Your SlideShare is downloading. ×
0
Introduction To Photography (Wset)
Introduction To Photography (Wset)
Introduction To Photography (Wset)
Introduction To Photography (Wset)
Introduction To Photography (Wset)
Introduction To Photography (Wset)
Introduction To Photography (Wset)
Introduction To Photography (Wset)
Introduction To Photography (Wset)
Introduction To Photography (Wset)
Introduction To Photography (Wset)
Introduction To Photography (Wset)
Introduction To Photography (Wset)
Introduction To Photography (Wset)
Introduction To Photography (Wset)
Introduction To Photography (Wset)
Introduction To Photography (Wset)
Introduction To Photography (Wset)
Introduction To Photography (Wset)
Introduction To Photography (Wset)
Introduction To Photography (Wset)
Introduction To Photography (Wset)
Introduction To Photography (Wset)
Introduction To Photography (Wset)
Introduction To Photography (Wset)
Introduction To Photography (Wset)
Introduction To Photography (Wset)
Introduction To Photography (Wset)
Introduction To Photography (Wset)
Introduction To Photography (Wset)
Introduction To Photography (Wset)
Introduction To Photography (Wset)
Upcoming SlideShare
Loading in...5
×

Thanks for flagging this SlideShare!

Oops! An error has occurred.

×
Saving this for later? Get the SlideShare app to save on your phone or tablet. Read anywhere, anytime – even offline.
Text the download link to your phone
Standard text messaging rates apply

Introduction To Photography (Wset)

1,014

Published on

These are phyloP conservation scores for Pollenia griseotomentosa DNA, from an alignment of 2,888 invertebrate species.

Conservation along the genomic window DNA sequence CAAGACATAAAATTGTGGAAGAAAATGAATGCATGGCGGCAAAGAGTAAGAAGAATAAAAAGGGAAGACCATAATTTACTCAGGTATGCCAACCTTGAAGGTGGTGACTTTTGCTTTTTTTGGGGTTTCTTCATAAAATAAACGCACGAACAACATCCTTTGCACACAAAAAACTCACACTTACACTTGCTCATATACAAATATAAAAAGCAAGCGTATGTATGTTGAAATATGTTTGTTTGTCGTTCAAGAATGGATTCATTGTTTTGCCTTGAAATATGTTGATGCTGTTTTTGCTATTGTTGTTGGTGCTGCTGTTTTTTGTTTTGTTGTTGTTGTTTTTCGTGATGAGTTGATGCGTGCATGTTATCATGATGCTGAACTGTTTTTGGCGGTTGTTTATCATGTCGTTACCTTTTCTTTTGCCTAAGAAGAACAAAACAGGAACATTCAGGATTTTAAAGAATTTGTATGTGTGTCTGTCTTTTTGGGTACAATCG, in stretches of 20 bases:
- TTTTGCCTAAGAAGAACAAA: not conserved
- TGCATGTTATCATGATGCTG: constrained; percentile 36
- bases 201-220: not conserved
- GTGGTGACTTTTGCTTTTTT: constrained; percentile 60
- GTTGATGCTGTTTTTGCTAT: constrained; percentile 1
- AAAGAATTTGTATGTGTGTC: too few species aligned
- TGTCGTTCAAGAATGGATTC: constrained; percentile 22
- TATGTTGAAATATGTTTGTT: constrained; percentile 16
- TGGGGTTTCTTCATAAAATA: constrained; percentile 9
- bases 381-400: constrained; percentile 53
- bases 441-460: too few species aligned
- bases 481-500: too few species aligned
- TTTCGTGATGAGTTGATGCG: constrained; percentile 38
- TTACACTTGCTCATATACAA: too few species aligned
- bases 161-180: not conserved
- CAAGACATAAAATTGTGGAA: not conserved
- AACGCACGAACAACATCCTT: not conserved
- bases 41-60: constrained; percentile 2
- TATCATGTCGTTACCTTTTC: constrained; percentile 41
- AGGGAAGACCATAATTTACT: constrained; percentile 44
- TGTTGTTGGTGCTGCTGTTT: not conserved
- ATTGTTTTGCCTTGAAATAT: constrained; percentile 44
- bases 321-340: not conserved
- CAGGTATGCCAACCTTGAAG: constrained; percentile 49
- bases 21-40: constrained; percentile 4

Published in: Art & Photos, Technology
0 Comments
0 Likes
Statistics
Notes
  • Be the first to comment

  • Be the first to like this

No Downloads
Views
Total Views
1,014
On Slideshare
0
From Embeds
0
Number of Embeds
0
Actions
Shares
0
Downloads
80
Comments
0
Likes
0
Embeds 0
No embeds

Report content
Flagged as inappropriate Flag as inappropriate
Flag as inappropriate

Select your reason for flagging this presentation as inappropriate.

Cancel
No notes for slide

Transcript

  • 1. An Introduction to Photography<br />
  • 2. So you want to win the competition? How do you do it?<br />Go out and take pictures!<br />The best way to learn photography is through trial and error!<br />See what you think is best!<br />But since you’re here why don’t we go through some basic rules of photography to get you going?<br />
  • 3. Issue of Lighting<br />Photography is all about light<br />But the camera sees light differently from us<br />Need to understand this difference, and adjust light that enters camera (exposure)<br />
  • 4. Exposure<br />Exposure the most important technical aspect of photography<br />This is controlled by 3 variables- Aperture, Shutter speed and ISO (sensitivity)<br />The scene modes on your camera just plays around with different combinations of these!<br />You can do it yourself through Shutter Priority (S), Aperture Priority (P) and full manual (M)<br />
  • 5. What is correct exposure?<br />There’s no such thing!<br />Technically, correct exposure means all light values fall within the range that your camera sensor (or film) can capture.<br />Which works fine, but it might not give you the look you’re trying to achieve.<br />
  • 6. Exposure effects<br />High key image<br />Low key image<br />‘normal’ exposure<br />
  • 7. Wow that’s so cool, how can I do that?<br />Take your camera out of green auto mode, put it into P mode.<br />This allows you to use exposure compensation<br />You can underexpose your pictures by dialling in – compensation, and + for overexposure.<br />How much to set? That’s up to you! Try starting with +/- 1EV.<br />Also useful if you think your images just look under/overexposed.<br />
  • 8. Other uses for exposure com.<br />‘Black cat in coal cellar’<br />Sunny, snowy landscape<br />Your camera will get fooled more often than you think!<br />